IF you’ve seen a onesie on TV lately, maybe on a reality show or a charity fundraiser, there’s a pretty good chance it came from The All-in-One Company.

The online business, based in Ashington, has become a go-to for producers, its products having appeared on everything from Dancing on Ice to The X Factor. But if Kate Dawson had followed her instincts one dark December night, it might have been a different story.

“It was just before Christmas and I was the only one left in the office when the phone rang,” recalls company founder, Kate. “It was one of those, do I or don’t I pick it up? I just wanted to get home to my kids. I picked the phone up and it was Channel 4 – would we supply the onesies for Big Brother? That’s where the TV ones started.”

It sparked a meteoric rise for the business, which marks its tenth anniversary this year. Like many success stories, this one started with Kate identifying a gap in the market. “I couldn’t keep my daughter Lilly warm at night,” she explains. “She would wake up every night because she was a little fidget and she would kick the covers off. I needed a fleecy sleepsuit and I couldn’t find one for a child over 18 months of age anywhere. I thought, ‘There have got to be more mums than me looking for something to keep their children warm at night’.”

With onesies now ubiquitous, it’s hard to remember a time when they weren’t available on every high street, but back in 2008, they were practically unheard of. Kate didn’t want just any onesie – she wanted one that met her precise specifications.

“I didn’t want a Babygro that had a hood and feet because I didn’t want her to have a hood on in the cot and I didn’t want it to have feet because I didn’t want to overheat her,” she says. “I thought I needed to create something of my own, so that’s how ‘create-your-own’ was started – because I couldn’t find what I needed.”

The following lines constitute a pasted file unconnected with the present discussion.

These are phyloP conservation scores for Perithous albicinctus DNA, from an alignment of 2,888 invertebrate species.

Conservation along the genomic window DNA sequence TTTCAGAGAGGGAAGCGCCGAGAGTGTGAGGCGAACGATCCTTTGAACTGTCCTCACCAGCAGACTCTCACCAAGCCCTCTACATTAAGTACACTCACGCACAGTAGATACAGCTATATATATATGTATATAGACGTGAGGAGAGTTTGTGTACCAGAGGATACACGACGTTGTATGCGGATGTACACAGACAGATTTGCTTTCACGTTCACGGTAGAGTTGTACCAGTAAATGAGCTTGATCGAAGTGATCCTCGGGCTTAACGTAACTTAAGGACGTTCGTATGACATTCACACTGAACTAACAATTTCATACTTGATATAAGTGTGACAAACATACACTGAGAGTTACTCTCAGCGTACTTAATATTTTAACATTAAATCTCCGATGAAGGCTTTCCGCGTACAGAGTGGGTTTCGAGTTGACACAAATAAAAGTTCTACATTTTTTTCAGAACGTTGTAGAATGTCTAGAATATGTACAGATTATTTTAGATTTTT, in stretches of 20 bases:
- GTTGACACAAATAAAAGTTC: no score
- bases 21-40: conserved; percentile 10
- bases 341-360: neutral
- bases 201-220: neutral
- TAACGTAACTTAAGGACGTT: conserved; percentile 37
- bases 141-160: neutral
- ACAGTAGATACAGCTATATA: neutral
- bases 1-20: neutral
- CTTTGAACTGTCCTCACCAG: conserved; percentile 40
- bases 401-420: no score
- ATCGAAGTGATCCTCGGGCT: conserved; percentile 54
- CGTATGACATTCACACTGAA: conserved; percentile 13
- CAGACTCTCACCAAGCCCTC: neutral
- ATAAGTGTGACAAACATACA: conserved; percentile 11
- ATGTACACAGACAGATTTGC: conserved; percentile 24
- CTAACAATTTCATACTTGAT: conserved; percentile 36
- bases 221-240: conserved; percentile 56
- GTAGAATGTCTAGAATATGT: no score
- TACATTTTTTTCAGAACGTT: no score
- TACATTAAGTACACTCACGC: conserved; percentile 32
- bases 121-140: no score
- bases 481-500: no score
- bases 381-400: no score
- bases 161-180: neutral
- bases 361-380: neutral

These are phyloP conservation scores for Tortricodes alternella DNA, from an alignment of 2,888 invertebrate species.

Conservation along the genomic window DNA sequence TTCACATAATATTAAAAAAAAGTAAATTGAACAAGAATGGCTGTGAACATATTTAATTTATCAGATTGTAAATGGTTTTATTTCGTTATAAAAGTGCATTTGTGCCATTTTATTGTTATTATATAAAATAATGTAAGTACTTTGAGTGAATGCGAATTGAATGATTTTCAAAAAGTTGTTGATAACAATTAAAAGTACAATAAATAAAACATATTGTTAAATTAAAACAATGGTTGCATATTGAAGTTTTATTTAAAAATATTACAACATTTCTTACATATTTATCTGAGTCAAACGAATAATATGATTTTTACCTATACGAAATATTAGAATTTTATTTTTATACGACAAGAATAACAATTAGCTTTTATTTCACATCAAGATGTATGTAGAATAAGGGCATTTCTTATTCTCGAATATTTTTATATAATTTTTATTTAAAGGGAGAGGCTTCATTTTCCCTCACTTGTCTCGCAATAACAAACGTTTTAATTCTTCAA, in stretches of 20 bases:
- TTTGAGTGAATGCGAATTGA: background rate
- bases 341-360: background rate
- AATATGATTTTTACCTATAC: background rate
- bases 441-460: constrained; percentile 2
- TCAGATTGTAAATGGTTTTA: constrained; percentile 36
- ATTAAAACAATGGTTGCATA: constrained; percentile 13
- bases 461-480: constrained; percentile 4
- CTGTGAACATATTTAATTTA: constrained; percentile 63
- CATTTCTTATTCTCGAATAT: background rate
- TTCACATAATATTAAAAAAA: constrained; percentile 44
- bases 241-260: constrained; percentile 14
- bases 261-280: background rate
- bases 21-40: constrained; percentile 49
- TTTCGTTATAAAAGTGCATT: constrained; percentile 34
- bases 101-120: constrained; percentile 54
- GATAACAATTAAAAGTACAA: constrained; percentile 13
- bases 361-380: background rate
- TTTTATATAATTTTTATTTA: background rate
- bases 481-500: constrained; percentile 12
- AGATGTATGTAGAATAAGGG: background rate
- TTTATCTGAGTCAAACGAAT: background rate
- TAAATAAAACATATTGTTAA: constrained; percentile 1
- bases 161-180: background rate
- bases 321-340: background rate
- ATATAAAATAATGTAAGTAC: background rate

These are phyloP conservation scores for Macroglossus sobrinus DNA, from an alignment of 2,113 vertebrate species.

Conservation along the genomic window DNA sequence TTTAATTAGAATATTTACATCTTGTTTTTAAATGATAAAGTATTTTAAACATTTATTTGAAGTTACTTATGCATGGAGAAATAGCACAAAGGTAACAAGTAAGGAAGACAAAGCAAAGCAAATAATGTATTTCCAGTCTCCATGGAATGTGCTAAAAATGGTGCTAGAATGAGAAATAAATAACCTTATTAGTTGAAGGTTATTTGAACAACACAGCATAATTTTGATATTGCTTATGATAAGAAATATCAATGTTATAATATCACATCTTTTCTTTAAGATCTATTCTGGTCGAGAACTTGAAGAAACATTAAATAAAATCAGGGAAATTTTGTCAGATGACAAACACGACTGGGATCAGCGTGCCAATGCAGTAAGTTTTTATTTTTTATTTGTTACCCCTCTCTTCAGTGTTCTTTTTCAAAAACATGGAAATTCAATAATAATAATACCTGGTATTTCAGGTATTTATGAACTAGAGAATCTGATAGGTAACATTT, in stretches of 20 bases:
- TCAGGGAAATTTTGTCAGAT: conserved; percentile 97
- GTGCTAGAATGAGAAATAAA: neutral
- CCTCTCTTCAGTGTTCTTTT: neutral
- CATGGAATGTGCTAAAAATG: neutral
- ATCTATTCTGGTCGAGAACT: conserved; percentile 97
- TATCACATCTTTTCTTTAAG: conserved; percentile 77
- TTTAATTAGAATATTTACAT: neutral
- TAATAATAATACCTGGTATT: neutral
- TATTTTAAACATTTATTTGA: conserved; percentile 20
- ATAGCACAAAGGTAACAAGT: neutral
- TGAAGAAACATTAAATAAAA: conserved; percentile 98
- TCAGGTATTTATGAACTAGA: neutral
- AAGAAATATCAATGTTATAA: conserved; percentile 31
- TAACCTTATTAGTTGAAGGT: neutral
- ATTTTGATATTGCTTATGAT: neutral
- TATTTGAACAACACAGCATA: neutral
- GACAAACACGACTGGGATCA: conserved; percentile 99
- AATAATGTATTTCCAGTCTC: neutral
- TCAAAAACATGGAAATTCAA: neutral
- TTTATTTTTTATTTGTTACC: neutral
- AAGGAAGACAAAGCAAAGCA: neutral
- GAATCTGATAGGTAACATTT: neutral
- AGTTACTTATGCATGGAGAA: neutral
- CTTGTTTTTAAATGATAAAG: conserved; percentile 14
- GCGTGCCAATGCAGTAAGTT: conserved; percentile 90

Looking at the website, there are literally hundreds of options. You can pick from off-the-shelf designs – maybe the red and black spotty number that Holly Willoughby wore for a charity event – or start completely from scratch, creating your onesie from a choice of fabrics and any number of modifications. The end result is something totally unique – truly onesie of a kind.

“You design your own and personalise it and make it really special,” says Kate, 51. “People want to be unique and have their own identity, rather than buying a mass-produced product. Our onesies are all handmade to order. Everything is hand-cut, hand-sewn, hand-embroidered. People have had them since 2008 and they’re part of the family, they’re like a character.”

Having previously lived in Oxfordshire, Kate moved to Newbiggin-by-the-Sea, in Northumberland, just before starting the business. She’d had several jobs, including running her own nanny agency, but felt the time was right for a change. “My grandparents were in Northumberland and we used to come up every school holiday and visit them and go to the beaches here, which are just to die for,” she says.

“When we had our children, we used to bring them to the beach because we had a holiday home here. Then, when Henry was nine (he’s now 20) and Lilly was six (she’s now 17) we decided to relocate here. Henry was being bullied at school and that was another reason to want to move away.”

Kate couldn’t have picked a better location. With the closure of its sewing factories in the 1980s, Ashington had a ready-made workforce – and it’s thanks to a highly-skilled team that The All-in-One Company can do what it does.

“It’s a manufacturer’s nightmare,” says Kate of mass customisation. “People have said, ‘If you had known how to sew and run a sewing factory, you’d never have done this’ but I’ve got the best team. Edith Gibson, who runs the sewing team, has got a mindset that’s phenomenal. Between us, we’ve nailed the production and the production flow.”

The beauty of their individuality is that the onesies are all-inclusive – anyone can have one, no matter what their shape or size. One of Kate’s proudest achievements is having worked with The National Autistic Society to create the Sensory Onesie.

“They have Onesie Wednesday, so we’ve always supplied onesies for their team members,” she says. “Sensory issues are a big deal for some people – they cannot bear to wear clothes – so we worked with about 10 families, who came to our factory and told us what they liked and didn’t like, what they really couldn’t bear. We came up with the perfect Sensory Onesie, where the labels go in a gift card and the seams can’t be felt – we actually sew them down. The National Autistic Society get five per cent of every sale.”

To coincide with the 10th anniversary, Kate is launching a new website, which, to her excitement, will have a 3D onesie builder. There’ll also be websites for Germany and the USA – both big customers, along with Australia, New Zealand “and everywhere in between”.

A long-term goal is preserving skills through apprenticeships and work experience – so the company can carry on making the onesies that people want. “We have customers who have been with us from the start and come back to us with lovely messages,” says Kate. “It just keeps you buoyant, it keeps you driving for the next thing.”